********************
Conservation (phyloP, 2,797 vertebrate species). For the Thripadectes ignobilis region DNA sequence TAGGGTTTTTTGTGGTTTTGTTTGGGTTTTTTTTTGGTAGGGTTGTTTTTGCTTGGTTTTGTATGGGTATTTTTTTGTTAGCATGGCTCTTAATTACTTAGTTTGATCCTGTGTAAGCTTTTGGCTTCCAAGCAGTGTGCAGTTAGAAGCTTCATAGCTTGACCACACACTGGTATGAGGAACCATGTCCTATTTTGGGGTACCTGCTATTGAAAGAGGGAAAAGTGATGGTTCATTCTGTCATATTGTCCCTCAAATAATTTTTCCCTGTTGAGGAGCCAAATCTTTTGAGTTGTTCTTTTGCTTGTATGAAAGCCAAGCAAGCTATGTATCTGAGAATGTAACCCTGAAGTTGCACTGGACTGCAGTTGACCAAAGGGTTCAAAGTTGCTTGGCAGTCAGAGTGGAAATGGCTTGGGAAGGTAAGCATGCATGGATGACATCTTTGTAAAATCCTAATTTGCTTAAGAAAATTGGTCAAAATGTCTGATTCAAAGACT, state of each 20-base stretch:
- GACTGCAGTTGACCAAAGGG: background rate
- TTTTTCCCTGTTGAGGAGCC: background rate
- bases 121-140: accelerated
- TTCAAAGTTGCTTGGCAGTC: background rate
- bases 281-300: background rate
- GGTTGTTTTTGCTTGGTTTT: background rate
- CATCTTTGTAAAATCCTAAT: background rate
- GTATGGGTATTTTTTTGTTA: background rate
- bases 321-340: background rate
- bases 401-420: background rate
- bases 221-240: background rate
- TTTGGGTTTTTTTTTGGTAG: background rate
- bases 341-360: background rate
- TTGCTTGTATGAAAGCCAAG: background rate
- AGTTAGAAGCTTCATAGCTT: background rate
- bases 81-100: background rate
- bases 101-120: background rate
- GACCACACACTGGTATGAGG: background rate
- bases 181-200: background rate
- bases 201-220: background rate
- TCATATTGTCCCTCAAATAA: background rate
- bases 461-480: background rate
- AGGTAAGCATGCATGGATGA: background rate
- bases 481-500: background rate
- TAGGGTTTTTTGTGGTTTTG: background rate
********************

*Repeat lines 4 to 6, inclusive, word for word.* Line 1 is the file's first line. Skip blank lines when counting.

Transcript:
- bases 121-140: accelerated
- TTCAAAGTTGCTTGGCAGTC: background rate
- bases 281-300: background rate